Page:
The telecommunications and entertainment distribution markets are changing rapidly. With the development of new modes of communication and distribution of content through the Internet that compete with broadcast and cable TV, with DirecTV, and with all other existing modes, such as Netflix, mergers like AT&T-Time Warner may be market necessities to order to compete with powerful new entities like Amazon and Google that are seeking new worlds to conquer. In a communication universe of the large and powerful, the merger of AT&T and Time Warner would be likely have little effect. Ultimately the size of the merged AT&T and Time Warner company would to promote greater competition and increase consumer welfare rather than pose a threat to competition.
Despite new interest in vertical mergers by the DOJ, the government’s established view and practice is to allow them with some conditions where deemed necessary. Economic arguments are critical in merger law and these do not, on balance support prevention of vertical mergers. In the AT&T-Time Warner case, despite the size of the merged company, it would not dominate any of its areas of business. The changing nature of the communications area and the proliferation of new and potential competitors further weaken the DOJ’s argument that this merger will be anti-competitive or harmful to consumers.
 McLaughlin, D., & Harris, A. M. (2017, December 07). AT&T Commits to Time Warner Deal Even as Judge Delays Deadline. Retrieved May 7, 2018, from https://www.bloomberg.com/news/articles/2017-12-07/at-t-judge-says-he-will-hold-march-19-trial-on-time-warner-deal
 Gasparino, C., & Schwartz, B. (2017, December 15). AT&T-Time Warner: DOJ plans to call media rivals to testify against $85B deal. Retrieved May 7, 2018, from http://www.foxbusiness.com/markets/2017/12/15/at-t-time-warner-doj-plans-to-call-media-rivals-to-testify-against-85b-deal.html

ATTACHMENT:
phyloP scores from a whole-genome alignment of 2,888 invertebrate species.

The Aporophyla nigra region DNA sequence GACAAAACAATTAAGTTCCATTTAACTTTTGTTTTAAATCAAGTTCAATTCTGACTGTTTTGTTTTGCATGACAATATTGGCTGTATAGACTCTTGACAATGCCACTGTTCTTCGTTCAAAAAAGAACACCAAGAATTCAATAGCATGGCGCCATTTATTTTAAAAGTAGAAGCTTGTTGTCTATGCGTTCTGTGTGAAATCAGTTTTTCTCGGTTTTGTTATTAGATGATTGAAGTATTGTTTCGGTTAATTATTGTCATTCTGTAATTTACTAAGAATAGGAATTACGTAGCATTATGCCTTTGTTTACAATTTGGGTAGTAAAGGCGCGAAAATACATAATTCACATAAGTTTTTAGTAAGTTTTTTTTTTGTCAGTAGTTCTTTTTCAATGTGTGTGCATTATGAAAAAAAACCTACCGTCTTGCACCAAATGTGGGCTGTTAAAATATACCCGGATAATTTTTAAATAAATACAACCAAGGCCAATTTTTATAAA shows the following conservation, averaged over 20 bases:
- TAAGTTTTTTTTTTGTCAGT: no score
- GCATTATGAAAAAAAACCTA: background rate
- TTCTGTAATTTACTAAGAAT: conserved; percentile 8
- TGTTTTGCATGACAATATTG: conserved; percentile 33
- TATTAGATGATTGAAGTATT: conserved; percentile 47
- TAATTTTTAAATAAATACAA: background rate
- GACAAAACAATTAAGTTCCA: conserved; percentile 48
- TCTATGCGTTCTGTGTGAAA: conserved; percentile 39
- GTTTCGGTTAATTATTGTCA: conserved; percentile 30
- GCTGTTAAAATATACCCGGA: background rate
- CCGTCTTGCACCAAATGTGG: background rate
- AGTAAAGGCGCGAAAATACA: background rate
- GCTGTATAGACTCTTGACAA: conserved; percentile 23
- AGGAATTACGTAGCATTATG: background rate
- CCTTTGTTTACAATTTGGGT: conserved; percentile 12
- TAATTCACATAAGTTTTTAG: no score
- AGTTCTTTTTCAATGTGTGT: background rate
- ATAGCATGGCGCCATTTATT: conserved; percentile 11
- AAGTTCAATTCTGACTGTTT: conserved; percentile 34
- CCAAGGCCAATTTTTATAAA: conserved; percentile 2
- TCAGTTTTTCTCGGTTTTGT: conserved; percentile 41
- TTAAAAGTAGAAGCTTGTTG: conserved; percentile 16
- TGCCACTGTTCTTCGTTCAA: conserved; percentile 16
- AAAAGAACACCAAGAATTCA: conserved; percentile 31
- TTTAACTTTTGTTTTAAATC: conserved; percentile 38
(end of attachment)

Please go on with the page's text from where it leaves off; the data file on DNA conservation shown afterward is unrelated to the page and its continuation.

Fruehauf Corp v. Federal Trade Commission (United States Court of Appeals, Second Circuit June 28, 1979). Retrieved from https://openjurist.org/603/f2d/345/fruehauf-corporation-v-federal-trade-commission
 Note that this case was an FTC decision appealed to the Circuit Court, as is the procedure in such challenges of regulatory agency decisions. The AT&T case is procedurally different; it is a lawsuit filed by Department of Justice in Federal District Court, with no prior administrative decision.
6 Jeffrey, J. (2017, November 21). AT&T-Time Warner suit highlights Uncle Sam’s merger clout. Here are some of his greatest hits. Retrieved May 7, 2018, from https://www.bizjournals.com/bizjournals/news/2017/11/21/at-t-time-warner-suit-highlights-uncle-sams.html
7 United States of America v. AT&T Inc., DirecTV Group Holdings, LLC, & Time Warner, Inc. (United States District Court for the District of Columbia, November 20, 2017). Retrieved from https://www.justice.gov/opa/press-release/file/1012896/download
8 Stelter, B., & Wattles, J. (2017, November 9). Who is Makan Delrahim, the Trump antitrust chief? Retrieved May 7, 2018, from http://money.cnn.com/2017/11/09/media/antitrust-trump-makan-delrahim/index.html?iid=EL
9 Manchester, J. (2017, December 16). AT&T, Justice Department settlement talks fail. Retrieved May 7, 2018, from http://thehill.com/homenews/365228-att-justice-department-settlement-talks-fail
10Stelter, B., & Wattles, J.
11 Goldman, D. (2017, November 10). AT&T’s battle with Trump administration could enter rare territory. Retrieved May 7, 2018, from http://money.cnn.com/2017/11/10/media/att-trump-antitrust-case/index.html
12 Goldman, D.
13 Manne, G. A. (2017, November 21). There’s No Antitrust Case Against AT&T. Retrieved May 7, 2018, from https://www.wsj.com/articles/theres-no-antitrust-case-against-at-t-1511306560